Being a leader means you can’t avoid difficult conversations, even when addressing conflict makes you uncomfortable, Marlene Chism writes. One of her four suggestions for inviting discomfort is to avoid interrupting during triggering conversations, instead encouraging the speaker to express themselves.
” from SmartBrief on Leadership
Rather than avoidance, engage to understand. Rather than terminating or firing the speaker, encourage the offering of alternative ideas, options to explore.
Attract people to your inner circle who are willing to disagree with you and who bring alternative viewpoints.
As the leader it is your responsibility to make the final decisions but listening and learning first will allow you to make better decisions. You don’t want your assumptions to get in the way of deep and exploratory thinking about a subject.
Mental shortcuts, we all make them throughout the day. In a sense, they are necessary coping mechanisms your brain has been developing your whole life. Because there is no way to pay equal attention to everything within eyesight, earshot, and close enough to touch, our brain has developed filters to let in what it believes you need to know and leave out a large majority of what is going on around you.
Consider for a moment how you function during your daily drive or ride, or even walk, to work.
Most of what you pass by is a blur. Most of what you pass you take little or no interest. So much so that when you arrive at your destination you will not remember seeing or hearing most of what was actually there.
Your cognitive bias made those decisions for you. The filters you have built up to protect yourself from over stimulation and clutter worked.
But, and that is a big but, did you miss something that in the past wasn’t important but now is? Did you assume you knew what happened but really didn’t?
We can’t function in a busy world without our filters and we can’t take for granted that we didn’t miss anything important.
So what can you do? Ask others what they saw and heard. Ask for other viewpoints, other experiences, to add to your own. Be open minded about what you might have missed or added into a scene because of your filters, your own cognitive biases. They, too, have biases. Together you may both get a more complete picture.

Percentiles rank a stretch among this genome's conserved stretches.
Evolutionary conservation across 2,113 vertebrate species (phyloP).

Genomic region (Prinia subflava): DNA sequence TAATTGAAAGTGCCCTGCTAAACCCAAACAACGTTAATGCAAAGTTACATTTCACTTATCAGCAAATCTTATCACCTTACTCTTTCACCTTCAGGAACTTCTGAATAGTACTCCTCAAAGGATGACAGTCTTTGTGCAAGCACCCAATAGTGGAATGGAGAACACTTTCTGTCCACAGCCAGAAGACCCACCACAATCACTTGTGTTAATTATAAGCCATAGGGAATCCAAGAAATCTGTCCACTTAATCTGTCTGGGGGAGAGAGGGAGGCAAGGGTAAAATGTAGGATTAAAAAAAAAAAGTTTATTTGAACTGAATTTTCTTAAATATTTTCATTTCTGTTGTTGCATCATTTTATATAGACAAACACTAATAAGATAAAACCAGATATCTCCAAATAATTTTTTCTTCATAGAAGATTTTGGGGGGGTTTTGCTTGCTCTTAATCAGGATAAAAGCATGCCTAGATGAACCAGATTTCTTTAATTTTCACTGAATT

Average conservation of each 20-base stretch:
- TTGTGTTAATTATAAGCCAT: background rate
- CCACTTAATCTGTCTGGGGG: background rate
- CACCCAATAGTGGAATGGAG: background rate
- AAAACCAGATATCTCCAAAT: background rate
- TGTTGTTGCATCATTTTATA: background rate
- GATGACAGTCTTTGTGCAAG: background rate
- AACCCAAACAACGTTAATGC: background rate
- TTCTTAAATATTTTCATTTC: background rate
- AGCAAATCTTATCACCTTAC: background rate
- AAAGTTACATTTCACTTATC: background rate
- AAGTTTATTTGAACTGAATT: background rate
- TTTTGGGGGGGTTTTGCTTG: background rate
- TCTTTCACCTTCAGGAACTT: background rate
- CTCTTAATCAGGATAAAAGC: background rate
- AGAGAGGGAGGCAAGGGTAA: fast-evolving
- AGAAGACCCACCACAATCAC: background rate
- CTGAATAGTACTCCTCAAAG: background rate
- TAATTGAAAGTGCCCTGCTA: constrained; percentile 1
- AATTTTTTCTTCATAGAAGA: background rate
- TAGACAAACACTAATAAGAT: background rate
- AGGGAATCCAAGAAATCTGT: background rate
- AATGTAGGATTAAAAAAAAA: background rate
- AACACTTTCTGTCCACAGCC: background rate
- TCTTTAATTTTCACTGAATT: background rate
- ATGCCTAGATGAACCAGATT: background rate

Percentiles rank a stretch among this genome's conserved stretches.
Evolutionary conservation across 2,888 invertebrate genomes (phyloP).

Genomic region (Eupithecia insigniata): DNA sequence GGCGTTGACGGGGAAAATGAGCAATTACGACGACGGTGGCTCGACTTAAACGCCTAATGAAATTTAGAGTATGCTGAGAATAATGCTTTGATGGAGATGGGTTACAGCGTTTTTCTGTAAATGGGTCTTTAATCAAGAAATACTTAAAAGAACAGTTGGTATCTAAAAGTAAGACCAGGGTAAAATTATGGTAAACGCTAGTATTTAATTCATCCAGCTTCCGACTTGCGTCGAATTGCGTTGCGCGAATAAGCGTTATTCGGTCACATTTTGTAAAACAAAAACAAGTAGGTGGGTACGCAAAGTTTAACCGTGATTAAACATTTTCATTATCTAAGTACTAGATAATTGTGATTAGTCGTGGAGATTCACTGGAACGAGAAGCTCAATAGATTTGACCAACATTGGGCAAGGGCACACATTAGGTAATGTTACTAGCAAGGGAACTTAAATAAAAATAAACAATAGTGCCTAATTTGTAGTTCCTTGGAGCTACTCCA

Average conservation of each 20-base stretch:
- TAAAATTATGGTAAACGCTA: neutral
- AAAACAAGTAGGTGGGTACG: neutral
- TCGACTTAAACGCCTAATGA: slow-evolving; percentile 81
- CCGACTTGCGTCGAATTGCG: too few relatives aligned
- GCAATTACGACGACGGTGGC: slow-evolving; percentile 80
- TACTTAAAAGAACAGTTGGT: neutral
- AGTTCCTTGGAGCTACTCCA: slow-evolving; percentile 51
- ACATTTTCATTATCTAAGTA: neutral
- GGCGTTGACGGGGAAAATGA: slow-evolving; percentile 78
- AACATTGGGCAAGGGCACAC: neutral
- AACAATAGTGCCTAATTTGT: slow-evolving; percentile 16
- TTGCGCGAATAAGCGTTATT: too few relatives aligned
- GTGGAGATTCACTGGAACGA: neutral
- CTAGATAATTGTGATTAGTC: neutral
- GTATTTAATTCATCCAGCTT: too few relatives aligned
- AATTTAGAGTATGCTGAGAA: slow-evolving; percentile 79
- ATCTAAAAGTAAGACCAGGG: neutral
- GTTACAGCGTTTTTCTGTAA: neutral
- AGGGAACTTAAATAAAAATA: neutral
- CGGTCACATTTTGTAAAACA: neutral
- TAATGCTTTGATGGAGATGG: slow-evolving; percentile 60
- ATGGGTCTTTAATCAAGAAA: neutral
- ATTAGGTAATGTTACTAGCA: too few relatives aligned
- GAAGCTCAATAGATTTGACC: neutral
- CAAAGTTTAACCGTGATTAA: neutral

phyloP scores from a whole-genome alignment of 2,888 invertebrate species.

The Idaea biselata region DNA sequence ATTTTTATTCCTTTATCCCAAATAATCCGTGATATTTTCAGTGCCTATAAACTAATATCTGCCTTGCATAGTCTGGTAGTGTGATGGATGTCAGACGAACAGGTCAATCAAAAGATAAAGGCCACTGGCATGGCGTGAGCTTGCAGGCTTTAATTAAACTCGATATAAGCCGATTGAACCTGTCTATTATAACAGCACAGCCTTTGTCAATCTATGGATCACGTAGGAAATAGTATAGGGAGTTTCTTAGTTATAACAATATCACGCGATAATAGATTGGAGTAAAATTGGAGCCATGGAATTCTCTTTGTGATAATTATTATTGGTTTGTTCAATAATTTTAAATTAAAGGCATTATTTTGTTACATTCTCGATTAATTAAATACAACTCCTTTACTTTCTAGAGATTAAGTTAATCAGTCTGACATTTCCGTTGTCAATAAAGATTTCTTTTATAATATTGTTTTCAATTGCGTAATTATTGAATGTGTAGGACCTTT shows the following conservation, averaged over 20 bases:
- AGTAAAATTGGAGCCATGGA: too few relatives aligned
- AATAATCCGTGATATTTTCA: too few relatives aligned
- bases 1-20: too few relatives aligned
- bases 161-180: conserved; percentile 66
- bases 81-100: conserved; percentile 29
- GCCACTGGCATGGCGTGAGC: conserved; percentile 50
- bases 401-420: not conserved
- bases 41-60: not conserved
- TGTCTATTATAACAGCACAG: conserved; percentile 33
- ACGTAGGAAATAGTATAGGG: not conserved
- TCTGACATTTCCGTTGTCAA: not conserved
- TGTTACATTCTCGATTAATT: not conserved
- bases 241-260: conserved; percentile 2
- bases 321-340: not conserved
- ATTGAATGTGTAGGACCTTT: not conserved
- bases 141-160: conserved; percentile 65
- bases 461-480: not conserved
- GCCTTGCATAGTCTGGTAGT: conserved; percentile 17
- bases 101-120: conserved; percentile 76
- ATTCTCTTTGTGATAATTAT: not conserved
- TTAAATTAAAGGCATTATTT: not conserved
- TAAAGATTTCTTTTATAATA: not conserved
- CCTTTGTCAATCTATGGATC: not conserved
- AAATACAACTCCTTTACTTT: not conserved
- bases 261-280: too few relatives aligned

Ask open questions and listen openly to the answers.
Business Meetings are a microcosm of how your company includes and excludes ideas and contributions. Who speaks up, and even more important, who is listened to. Who gets credit for an idea, who takes credit for an idea. Who grumbles. Who rolls their eyes. Who keeps looking at their smart phone or laptop. And do they do it consistently when certain people are speaking.
Conscious and unconscious bias is contagious. Like a sneeze, we can pick up the disease without realizing it.
What sites, blogs, or newsletters do you subscribe to now to improve your thinking and decision-making?
Everyone and anyone can improve and it should get better the older you are and the more you have learned and practiced over the years. So what do you do to get better all the time?
Please respond to let me know. Also if you ask your friends and associates the same question, you will start a great conversation.
Recognizing and overcoming mental blind spots.
It may seem strange to say that you see with your brain. Yes, the eyes are the windows. They let in the light waves and movement that get interpreted by the brain. If the ocular nerve (going from the eyes to the brain) or the part of the brain that interprets the signals is damaged, you don’t see. You are blind even though there may be nothing wrong with your eyes.
We can also have a mental blind spot or mental lack of hearing spot because we are not paying attention. Our brain has learned to ‘block out’ sights and sounds that have proven in the past not to be important to you. You may not notice that there is music playing or people having a conversation in the next room until someone brings it to your attention.
Mental blind spots can be there in a person’s brain about any subject and not just about sight or hearing. You may be listening but not paying attention to someone talking to you, maybe even your spouse or parent, until suddenly they say something you really care about. At that point it is as if your brain suddenly wakes up and pays attention.
You can be driving along the streets in your city and not take any notice whether parking is readily available until you get to the street where you will need parking.
There was a story several years ago about a man who had a large family but not much income. During a hot summer spell his children started begging for an above ground pool for the back yard. He told them he couldn’t afford it. Then he left for work driving on the same highway and streets he took five days a week. Suddenly he noticed a sign behind a house he was passing that said, “Above ground 15’ pool, free, to anyone who can pick it up.” He pulled off at the next exit and found the house. When he rang the doorbell he asked,”is the pool still available? How long have you had that sign up?” To his surprise the sign had been up for two months. He had been passing it nearly every day and not taken notice until his children raised his awareness of wanting a pool. His children got the pool they wanted.
We have to turn on our brain to a subject. We have to be paying attention. That is why trying to multitask gets in our way so often. If you are looking at your phone you can’t be paying attention to the meeting you are attending, or the road while you are driving.